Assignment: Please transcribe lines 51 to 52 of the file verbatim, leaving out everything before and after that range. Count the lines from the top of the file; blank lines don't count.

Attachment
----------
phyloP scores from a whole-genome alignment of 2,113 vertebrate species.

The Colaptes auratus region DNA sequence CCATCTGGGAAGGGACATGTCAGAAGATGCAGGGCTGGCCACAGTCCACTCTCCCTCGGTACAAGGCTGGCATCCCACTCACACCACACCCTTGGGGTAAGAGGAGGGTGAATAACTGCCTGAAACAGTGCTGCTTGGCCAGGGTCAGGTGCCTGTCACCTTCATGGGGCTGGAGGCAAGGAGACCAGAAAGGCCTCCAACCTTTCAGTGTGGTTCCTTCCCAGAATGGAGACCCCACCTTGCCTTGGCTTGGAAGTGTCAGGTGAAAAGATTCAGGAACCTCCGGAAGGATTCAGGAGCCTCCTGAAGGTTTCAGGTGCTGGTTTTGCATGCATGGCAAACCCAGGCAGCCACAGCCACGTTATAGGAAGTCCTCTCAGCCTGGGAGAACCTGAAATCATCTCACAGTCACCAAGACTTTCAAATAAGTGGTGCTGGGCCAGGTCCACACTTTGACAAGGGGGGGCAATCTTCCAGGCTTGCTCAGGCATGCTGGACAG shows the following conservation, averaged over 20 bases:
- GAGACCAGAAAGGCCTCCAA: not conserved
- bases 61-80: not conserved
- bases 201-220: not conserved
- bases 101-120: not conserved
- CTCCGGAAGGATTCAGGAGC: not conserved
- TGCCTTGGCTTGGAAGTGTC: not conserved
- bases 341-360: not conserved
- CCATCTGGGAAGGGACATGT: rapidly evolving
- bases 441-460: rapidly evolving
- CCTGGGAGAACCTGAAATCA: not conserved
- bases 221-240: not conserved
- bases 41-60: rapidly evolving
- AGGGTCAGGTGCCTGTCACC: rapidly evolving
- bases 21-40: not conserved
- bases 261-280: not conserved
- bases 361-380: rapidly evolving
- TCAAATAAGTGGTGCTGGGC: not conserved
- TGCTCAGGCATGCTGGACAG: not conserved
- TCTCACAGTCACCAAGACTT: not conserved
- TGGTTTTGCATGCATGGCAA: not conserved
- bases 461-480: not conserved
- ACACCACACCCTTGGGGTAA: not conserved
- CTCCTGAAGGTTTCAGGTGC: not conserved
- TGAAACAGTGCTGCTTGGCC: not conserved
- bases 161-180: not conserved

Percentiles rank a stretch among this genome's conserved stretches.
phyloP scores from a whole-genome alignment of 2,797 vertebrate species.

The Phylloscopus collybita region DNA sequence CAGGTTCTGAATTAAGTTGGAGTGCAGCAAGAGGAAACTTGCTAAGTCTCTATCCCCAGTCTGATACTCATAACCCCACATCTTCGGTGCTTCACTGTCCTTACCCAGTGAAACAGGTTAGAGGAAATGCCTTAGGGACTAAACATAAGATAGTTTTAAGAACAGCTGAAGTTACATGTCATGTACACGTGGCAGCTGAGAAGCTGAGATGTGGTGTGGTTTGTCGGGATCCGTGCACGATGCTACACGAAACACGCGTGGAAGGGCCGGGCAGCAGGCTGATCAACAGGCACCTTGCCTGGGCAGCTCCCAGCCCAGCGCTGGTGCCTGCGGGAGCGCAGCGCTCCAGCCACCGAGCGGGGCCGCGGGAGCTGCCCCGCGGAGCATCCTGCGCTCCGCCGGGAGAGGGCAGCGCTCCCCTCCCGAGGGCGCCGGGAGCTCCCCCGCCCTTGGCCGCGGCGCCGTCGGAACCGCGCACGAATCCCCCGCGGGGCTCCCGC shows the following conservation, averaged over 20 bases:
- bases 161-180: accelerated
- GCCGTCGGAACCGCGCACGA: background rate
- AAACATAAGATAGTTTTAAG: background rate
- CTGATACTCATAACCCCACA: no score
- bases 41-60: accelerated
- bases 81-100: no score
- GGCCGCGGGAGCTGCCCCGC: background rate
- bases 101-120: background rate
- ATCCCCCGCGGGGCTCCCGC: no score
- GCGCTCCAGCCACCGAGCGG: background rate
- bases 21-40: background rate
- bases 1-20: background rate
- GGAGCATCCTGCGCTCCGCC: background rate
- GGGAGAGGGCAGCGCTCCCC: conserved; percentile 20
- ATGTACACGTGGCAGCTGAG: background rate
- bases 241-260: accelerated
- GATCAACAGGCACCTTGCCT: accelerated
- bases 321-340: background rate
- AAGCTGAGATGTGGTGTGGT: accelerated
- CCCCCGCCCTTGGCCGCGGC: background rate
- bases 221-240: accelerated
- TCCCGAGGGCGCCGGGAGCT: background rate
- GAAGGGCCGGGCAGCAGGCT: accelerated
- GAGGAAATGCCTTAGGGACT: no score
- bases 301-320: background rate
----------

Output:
- bases 221-240: accelerated
- TCCCGAGGGCGCCGGGAGCT: background rate